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February 23, 2017

Seattle area office market riding a strong tailwind

  • High-tech firms continue to migrate to the Puget Sound region from the Bay Area, a trend that is fueling the local office market.
  • By KIP SPENCER
    Seco Development

    mug
    Spencer

    Over the past 25 years, I have seen several strong growth cycles for the Seattle area’s commercial real estate market. The endurance and diversified nature of our current office construction boom rivals those in recent history.

    Since climbing out of the Great Recession, the Puget Sound region has been humming on all cylinders for the past several years. According to JLL’s most recent market overview, nearly 50,000 jobs were added over the past 12 months. Employment in the Puget Sound region grew by 3.7 percent last year and is expected to grow by another 2.1 percent in 2017. Meanwhile, the unemployment rate in the Puget Sound region sits at 3.7 percent — a full percentage point below the national average.

    In looking at the state of the commercial real estate market, JLL reports that a dozen new office buildings were delivered across the region in 2016, adding more than 4 million square feet of Class A inventory. Almost all of that space was leased at the time of completion.

    In addition, JLL reports that another 5.9 million square feet of office is under construction across the Puget Sound region.

    2016: Many giants

    In many respects, Amazon is, of course, the 800-pound gorilla. Amazon now employs more than 25,000 workers in Seattle, and it is the largest private employer in the city. The online retailer occupied more than 1.75 million square feet of new space in two high-rise towers alone in 2016. Construction of the third tower — bringing the company’s total footprint across the three buildings to an incredible 2.7 million square feet — is expected to be completed this year.

    However, Amazon was far from alone in driving the market last year. It was two other high-tech firms — Google and Facebook — that signed leases for approximately 1 million square feet of office space between the two companies, and that’s not including the 180,000 square feet of space that Google occupied in phase two of its Kirkland campus last year.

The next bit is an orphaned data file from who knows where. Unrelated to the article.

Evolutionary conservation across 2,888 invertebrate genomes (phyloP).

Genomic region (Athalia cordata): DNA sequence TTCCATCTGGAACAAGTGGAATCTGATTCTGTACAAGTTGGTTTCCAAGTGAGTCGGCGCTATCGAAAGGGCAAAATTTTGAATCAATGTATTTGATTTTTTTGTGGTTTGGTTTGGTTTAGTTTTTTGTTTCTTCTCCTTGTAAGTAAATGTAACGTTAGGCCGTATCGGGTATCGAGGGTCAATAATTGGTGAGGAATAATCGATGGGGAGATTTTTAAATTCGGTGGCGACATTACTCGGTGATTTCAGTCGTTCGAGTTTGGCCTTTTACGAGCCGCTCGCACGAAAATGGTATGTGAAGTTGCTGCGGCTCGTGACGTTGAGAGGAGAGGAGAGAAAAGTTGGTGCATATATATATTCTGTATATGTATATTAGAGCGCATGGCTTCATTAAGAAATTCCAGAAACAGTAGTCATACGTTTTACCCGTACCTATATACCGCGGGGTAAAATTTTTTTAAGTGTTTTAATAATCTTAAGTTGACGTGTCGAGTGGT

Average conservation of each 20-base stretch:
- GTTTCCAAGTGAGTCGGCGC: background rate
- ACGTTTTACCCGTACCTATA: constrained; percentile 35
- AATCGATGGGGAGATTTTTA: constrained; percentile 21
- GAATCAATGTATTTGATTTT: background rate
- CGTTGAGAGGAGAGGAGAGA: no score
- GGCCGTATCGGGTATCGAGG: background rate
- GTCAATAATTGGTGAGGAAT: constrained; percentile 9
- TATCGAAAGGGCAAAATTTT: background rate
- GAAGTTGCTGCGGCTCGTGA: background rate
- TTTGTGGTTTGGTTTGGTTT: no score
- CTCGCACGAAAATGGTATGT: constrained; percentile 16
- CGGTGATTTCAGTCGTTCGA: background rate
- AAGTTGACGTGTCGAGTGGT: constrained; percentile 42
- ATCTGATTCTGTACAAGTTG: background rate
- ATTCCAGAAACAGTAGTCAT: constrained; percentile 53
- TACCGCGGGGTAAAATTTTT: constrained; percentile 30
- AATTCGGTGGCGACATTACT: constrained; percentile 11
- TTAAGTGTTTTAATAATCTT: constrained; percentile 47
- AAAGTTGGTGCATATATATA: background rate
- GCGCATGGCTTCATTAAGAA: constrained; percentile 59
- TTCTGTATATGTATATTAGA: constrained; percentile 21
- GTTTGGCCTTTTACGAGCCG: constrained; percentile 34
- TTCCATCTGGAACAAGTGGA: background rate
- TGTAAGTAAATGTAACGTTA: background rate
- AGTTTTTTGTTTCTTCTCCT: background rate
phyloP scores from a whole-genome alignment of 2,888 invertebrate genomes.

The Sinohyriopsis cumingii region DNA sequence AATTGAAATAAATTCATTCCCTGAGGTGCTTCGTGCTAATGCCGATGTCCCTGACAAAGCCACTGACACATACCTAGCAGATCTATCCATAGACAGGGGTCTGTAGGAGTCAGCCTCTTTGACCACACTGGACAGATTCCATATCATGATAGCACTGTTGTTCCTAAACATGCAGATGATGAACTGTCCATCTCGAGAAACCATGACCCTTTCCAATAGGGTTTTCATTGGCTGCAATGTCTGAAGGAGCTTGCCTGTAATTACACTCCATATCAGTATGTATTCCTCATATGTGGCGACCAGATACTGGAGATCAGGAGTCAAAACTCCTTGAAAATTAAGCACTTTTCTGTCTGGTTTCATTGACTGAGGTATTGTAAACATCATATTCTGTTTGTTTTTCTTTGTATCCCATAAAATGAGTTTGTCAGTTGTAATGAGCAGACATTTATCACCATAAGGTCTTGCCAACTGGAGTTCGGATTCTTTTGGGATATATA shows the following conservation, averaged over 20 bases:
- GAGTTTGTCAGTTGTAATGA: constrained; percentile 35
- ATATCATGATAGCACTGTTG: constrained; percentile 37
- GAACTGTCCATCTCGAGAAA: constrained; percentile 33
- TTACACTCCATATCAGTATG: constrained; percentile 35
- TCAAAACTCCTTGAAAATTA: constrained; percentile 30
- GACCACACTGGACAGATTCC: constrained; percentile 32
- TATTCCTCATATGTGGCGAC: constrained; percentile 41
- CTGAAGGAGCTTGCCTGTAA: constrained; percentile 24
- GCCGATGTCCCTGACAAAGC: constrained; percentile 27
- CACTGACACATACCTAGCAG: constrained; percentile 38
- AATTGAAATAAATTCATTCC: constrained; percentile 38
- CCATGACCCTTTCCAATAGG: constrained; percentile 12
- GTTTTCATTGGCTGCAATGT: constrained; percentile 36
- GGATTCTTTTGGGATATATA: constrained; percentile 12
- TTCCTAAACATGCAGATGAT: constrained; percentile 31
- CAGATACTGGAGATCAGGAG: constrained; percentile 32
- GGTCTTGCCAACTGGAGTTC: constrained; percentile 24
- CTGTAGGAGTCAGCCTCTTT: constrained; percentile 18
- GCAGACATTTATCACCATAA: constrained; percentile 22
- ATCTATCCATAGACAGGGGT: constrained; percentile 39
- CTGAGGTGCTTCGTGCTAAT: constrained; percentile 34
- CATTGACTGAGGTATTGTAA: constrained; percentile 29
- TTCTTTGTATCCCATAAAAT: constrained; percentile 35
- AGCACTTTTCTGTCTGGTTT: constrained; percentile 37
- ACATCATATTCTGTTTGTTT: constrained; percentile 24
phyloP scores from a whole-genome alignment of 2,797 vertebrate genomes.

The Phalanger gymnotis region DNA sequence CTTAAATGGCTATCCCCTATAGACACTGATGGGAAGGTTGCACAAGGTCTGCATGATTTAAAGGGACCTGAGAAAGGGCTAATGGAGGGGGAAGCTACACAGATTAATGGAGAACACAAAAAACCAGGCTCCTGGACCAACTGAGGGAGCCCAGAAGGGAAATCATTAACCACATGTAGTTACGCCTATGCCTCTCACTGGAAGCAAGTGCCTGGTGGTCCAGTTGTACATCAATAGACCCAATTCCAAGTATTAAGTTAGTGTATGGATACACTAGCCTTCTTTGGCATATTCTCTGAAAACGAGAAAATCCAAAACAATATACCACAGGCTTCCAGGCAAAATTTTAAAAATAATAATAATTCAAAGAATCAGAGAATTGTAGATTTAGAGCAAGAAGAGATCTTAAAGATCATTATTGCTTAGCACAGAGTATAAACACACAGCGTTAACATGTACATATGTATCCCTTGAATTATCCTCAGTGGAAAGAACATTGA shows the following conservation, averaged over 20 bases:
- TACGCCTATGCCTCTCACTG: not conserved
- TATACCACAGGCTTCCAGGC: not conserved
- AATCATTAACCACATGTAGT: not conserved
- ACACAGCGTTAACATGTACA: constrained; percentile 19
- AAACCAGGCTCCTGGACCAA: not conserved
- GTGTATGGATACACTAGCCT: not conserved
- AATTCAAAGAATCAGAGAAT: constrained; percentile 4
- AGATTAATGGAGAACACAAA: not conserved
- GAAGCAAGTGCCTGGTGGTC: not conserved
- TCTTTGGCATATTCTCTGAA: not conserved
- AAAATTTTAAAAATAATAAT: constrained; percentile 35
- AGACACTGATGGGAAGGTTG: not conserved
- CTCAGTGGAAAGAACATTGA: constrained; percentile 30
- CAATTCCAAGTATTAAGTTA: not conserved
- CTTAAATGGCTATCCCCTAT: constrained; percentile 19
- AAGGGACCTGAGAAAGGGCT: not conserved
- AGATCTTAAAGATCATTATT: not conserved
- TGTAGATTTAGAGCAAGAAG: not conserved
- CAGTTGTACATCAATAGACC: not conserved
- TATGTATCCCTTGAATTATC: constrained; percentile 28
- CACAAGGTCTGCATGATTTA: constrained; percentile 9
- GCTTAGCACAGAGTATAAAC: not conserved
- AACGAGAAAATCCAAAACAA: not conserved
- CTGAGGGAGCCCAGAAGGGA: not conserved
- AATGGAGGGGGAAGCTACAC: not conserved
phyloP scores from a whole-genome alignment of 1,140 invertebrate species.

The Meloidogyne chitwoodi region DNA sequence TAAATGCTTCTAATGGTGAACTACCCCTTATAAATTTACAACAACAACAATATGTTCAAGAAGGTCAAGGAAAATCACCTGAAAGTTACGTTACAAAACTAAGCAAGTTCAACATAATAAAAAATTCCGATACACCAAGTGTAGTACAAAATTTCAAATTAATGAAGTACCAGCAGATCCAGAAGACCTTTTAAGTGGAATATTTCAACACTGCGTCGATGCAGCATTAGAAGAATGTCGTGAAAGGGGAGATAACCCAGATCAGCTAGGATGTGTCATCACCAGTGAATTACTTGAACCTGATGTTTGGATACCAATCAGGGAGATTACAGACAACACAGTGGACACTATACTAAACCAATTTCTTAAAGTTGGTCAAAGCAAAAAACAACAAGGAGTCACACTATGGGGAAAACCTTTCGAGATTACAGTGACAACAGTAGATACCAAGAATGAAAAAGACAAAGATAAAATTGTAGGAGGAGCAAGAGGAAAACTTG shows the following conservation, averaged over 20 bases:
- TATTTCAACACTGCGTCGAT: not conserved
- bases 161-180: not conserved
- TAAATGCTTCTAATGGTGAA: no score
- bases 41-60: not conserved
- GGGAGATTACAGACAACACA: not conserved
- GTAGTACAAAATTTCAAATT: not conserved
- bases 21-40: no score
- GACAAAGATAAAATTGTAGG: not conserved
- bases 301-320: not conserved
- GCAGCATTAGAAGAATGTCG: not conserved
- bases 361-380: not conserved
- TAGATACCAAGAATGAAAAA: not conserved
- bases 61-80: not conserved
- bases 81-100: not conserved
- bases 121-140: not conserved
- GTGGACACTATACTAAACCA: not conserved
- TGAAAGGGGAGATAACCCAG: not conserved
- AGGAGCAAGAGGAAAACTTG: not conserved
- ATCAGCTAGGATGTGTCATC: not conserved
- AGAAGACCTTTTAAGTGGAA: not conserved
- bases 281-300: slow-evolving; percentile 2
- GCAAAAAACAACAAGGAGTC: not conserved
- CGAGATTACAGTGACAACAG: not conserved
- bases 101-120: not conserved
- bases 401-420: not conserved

When all was said and done, Seattle alone added more than 3.5 million square feet of new office space in 2016. On the Eastside, another 534,000 square feet of new office product was delivered last year — all of it leased by year end.

    To summarize, 2016 started out with a number of significant leasing deals and project groundbreakings — including Seco Development’s Southport office campus on Lake Washington in Renton — and the market easily maintained its momentum throughout the year.

    Many are left wondering if the office market can continue this pace in 2017.

    2017: Strong tailwinds

    Looking ahead to the rest of this year, all signs appear to be pointing to a continuation of the performance we saw last year.

    It’s been discussed at great length locally in recent years but the fact remains that high-tech firms continue to migrate to the Puget Sound region from the Bay Area. There is little reason to believe this trend will not continue in 2017, helping fuel the office market again this year.

    In Seattle, more than a dozen office projects are under construction and expected to deliver this year, with five of those projects already 100 percent pre-leased. Four of those projects have not yet announced any tenants, and two more are less than 50 percent pre-leased. All told, with nearly 4 million square feet of office space under construction in Seattle, just less than half of that space has been pre-leased — leaving a little more than 2 million square feet of unleased office space coming on line this year.